Category Archives: Family

Angie Diaz-Cervo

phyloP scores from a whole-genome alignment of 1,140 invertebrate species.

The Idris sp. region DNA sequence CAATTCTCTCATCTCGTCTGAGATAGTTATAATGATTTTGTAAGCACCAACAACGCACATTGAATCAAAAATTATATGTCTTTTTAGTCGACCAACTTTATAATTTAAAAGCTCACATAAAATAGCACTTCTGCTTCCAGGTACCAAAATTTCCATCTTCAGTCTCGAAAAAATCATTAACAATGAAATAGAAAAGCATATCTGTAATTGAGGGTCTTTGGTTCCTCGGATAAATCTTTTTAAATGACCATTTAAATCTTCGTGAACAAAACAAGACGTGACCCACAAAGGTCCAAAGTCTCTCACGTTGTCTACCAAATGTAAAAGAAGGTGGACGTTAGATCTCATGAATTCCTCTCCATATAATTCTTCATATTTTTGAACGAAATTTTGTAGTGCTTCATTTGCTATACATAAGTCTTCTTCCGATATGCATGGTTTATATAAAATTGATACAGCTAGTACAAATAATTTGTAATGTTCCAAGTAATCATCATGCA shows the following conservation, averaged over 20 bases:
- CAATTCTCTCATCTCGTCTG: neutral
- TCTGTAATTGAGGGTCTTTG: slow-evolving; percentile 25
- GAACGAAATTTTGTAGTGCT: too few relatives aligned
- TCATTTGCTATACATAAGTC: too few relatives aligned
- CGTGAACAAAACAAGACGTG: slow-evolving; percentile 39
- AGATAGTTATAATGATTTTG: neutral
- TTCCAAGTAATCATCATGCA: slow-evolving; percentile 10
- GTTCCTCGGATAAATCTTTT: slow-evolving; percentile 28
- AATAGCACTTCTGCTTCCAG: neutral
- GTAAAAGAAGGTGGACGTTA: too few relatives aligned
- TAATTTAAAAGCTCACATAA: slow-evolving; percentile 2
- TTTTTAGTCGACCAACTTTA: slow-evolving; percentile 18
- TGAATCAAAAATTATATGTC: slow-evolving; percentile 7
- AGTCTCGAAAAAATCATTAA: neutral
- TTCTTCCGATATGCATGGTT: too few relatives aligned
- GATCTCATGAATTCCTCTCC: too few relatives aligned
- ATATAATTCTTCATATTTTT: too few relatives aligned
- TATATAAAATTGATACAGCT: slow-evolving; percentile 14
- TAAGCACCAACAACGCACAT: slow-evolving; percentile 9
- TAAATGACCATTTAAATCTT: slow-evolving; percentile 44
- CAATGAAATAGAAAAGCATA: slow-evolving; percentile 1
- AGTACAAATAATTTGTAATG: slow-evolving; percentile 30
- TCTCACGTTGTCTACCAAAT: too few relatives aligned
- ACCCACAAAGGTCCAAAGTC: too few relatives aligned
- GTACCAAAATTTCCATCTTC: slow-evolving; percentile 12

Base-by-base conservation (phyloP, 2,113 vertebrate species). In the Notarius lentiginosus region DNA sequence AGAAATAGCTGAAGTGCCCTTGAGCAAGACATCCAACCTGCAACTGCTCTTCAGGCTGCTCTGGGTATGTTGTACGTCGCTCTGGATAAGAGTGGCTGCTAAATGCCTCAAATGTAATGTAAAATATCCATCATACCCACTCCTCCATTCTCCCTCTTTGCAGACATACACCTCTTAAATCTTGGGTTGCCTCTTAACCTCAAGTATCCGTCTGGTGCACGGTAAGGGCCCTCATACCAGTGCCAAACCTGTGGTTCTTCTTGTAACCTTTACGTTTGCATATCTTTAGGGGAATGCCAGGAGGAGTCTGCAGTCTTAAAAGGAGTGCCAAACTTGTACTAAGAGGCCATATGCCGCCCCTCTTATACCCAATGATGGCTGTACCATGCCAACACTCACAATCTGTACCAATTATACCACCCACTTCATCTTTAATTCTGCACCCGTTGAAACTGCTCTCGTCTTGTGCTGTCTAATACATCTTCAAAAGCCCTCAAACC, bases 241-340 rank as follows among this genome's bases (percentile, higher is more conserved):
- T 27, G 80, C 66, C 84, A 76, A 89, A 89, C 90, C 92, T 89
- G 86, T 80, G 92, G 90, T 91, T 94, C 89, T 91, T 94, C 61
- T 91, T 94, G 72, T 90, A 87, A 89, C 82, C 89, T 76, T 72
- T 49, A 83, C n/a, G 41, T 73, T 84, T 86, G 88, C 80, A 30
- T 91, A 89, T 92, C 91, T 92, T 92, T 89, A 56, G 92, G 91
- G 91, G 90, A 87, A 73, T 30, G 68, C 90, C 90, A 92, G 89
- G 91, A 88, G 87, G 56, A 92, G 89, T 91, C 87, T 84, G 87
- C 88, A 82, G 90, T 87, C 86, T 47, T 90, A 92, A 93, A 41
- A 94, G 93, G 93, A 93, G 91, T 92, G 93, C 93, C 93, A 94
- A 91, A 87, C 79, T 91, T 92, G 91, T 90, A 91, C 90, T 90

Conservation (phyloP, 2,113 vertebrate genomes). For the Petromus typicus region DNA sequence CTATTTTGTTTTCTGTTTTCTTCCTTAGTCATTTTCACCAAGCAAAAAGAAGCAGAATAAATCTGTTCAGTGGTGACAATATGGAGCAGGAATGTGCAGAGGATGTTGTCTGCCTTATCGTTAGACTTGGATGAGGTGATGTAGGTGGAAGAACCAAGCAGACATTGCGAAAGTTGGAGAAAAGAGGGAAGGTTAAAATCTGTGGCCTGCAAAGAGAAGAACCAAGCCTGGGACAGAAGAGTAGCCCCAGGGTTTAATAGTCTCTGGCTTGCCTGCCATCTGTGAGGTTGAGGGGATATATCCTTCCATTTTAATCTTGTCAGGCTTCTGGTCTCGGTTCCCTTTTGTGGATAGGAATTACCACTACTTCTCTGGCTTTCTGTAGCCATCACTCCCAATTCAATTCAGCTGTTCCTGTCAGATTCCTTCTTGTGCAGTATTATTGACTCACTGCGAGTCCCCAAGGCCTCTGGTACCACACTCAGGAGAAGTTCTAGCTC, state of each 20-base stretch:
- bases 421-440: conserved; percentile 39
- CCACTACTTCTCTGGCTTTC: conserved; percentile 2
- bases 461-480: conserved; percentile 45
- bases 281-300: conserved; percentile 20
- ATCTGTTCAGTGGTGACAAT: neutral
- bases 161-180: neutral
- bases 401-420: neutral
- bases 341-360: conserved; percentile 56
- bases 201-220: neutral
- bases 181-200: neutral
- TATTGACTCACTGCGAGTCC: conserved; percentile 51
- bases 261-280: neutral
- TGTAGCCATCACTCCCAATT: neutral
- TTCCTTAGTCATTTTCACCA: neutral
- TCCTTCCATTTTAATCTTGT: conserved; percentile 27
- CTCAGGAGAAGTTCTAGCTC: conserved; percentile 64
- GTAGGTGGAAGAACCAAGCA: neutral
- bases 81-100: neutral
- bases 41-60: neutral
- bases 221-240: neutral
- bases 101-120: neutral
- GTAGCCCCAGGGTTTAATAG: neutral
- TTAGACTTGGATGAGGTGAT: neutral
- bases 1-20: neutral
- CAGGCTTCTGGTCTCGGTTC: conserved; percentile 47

My name is Angie Diaz-Cervo and I was born on the 18th of November, 1965 in Port-au-Prince, Haiti. I am the daughter of Haitian/Cuban sailor Anthony Salomon of Les Cayes and of Ghislene Moise of Benet, Haiti a seamstress. I am also the mother of two teenagers. The Salomon descent from Haitian President Lysius Felicite Salomon and The Diaz-Cervo family has a long, established history in New Jersey, dating back to 1996. My father died at the age of 43 in 1972 from pneumonia, which was also the likely result from a cold he caught overseas. I had a happy, normal childhood as an older child, leaving me somewhat spoiled. My mom remarried after ten years and her last husband was Andre, he became a big part of my life and I maintained close contact with him until his death in 2014. Growing up without my birth father impact me greatly and left me with an issue of abandonment and low self-esteem. I got over being timid by being a runway model for different Colleges and Church. My mother left to make a better life for us in the USA, her older brother Elias Moise came to the USA with a company and they give him the opportunity to get his green card, then after five years in America he became an American Citizen which gave him the advantage to sent for his brothers and sisters to come to the USA. Each of them worked hard for five years and became American Citizen. My mother worked hard for me to have the best education at the prestigious Gerard Gourge Preparatory School. I migrated to the states at the early age of fifteen with her three sisters Rith, Marthe, Dany  and three brothers Abraham, Remps and Antoine. I continued on to Erasmus Hall High School in Brooklyn, NY then attended Essex County College and St. Peter’s College where I graduated in 1991, with an AAS in Arts and science. My working career started as a sales person at Valley Fair then I worked at Food town, Karen’s Curtain, Burger Kings when I was still in High School. After I earned an associate degree in Arts and Science and get my license in Radiology Technology after graduation I worked at Christ Hospital in Jersey City, New Jersey for two years and Union Hospital in Union, New Jersey for seven years. I also worked for Dr. Botwin and Innella for about one year part-time. While working in the operating room at Christ hospital a nurse mentioned to me that my neck was too big and I should go see an Endocrinologist. I found out that I had hyperthyroidism; I understood that was the reasons for my fatigue, sweaty feet, palpitation and mood swing. Soon after I met my ex-husband Jose Diaz-Cervo at Union Hospital in the Radiology Department, both of us worked there. Jose and I got married in 1995; I became the mother of his two children Daniel 4 1/2 and Kassandra 2 1/2 years old from a previous marriage. Due to complication from my thyroid surgery, I was informing by my doctor that I may not be able to have children. Eventually, Jose Diaz-Cervo and I have two children of our own. Prior to that, he and I had a partnership with Bushido Karate in East Hanover. In 1996, while working for Union Hospital, I became a businesswoman by co-founding DiCervo’s Inc/Kingdom Karate World Group LLC. which expand into several facilities and many black belts? With hard work and an impeccable work ethic, I quickly propelled DiCervo’s Inc into a thriving business. My intimate knowledge of the business community and geography of New Jersey make me one of the most qualified Program Director. We owned vending routes in New Jersey for about two years then we sold the route to run the Karate school full-time. I established and maintained positive relationships with parents, and students. I helped to establish expansion into several locations by recruited as many as 30 new clients per month. I developed and managed working staffs and graduated several black belts. I helped the team to generated sales per month and developed and implemented plans to encourage student participation. I implement and managed the development and maintenance of Summer Camp at the center. I carried out weekly treatment meeting and ensured clients are progressing. I did advertising and social Media outreach on networks such as Facebook, Twitter, etc. I promoted private sales & monthly events. I build relationships with bloggers & online publishers. I used database management to track social media & marketing progress. I implemented various projects related to merchandising & items processing. A friend of my ex-husband recruited him in a financial business and as his wife, I had to get involved somehow to work as a team. We worked hard days and late nights to propel in the business. We got promoted to Regional Vice-President in Primerica in 2004. In 2006 life became unbearable for me, my marriage was falling apart, my health deteriorated with hemorrhage. I used my knowledge in the field to develop my skills as a Haitian-American author. My first book entitled My Grateful Book from Dorrance Publishing is a direct result of my hard work as well as life experiences. Unfortunately, I got divorced after thirteen of marriage and it was not a friendly separation. I share my passion for writing by blogging about certain topics and issues which have an impact on my social life. In my leisure time, some of my activities include fashion, traveling, reading and writing as well as staying fit. I am a social butterfly. To reach my goal I have a set time to start the assignment around a learning environment, therefore, the distractions will be minimal. I am committed to managing my time so I can achieve the great result. I believe that I can succeed and overcome the obstacles in my life. I used my phone calendar to keep track of schedule events and it sent me reminders. After my divorce and illness from the thyroid disorder, I now work as an ABA paraprofessional and substitute teacher for special needs children. My success comes naturally from my creativity, a passion for people and my personality described as a social butterfly. I wear different hats in my life because my life is dividing into several categories. I am a creative person and my friend advised me that I work well under pressure. I enjoy the chaos in my life most of the time. I m comfortable being a mother and I am successful at it. I was well connected in the business community, I instilled confidence in people, and they knew they will always get a straight answer from me. In December 2009, I got divorced from my husband of fourteen years and the corporation. My next journey continues with blogging at Fan box then I became a success coach there, however, the company changed policy which made it more like a credit card company. I also work as a substitute teacher and currently continuing my education at the University Of Phoenix. Over 6 years ago, I had a catalyst event that transformed my life. Although it took me some time to come to grips with some of the challenges I was faced with at the time, I realized that I love people; and making a positive difference in their lives is where I get my rewards and satisfaction. I’ve had wonderful opportunities to meet and maintain friendships with some of the most educated and wonderful people. Time and time again, I’m taught that wisdom, understanding, empowerment, commitment and success come from the passion for you and the people in our lives. I wear different hats in my life because my life is dividing into several categories. I am a creative person and my friend advised me that I work well under pressure. I enjoy the chaos in my life most of the time. I m comfortable being a mother, and an ABA paraprofessional and I am successful at it. I will close out this autobiography with the most important thing in my life, my children, and my family. I am in a relationship with a wonderful man and we plan on getting married in two years. I cannot have any more children but we can adopt or be foster parents if we like.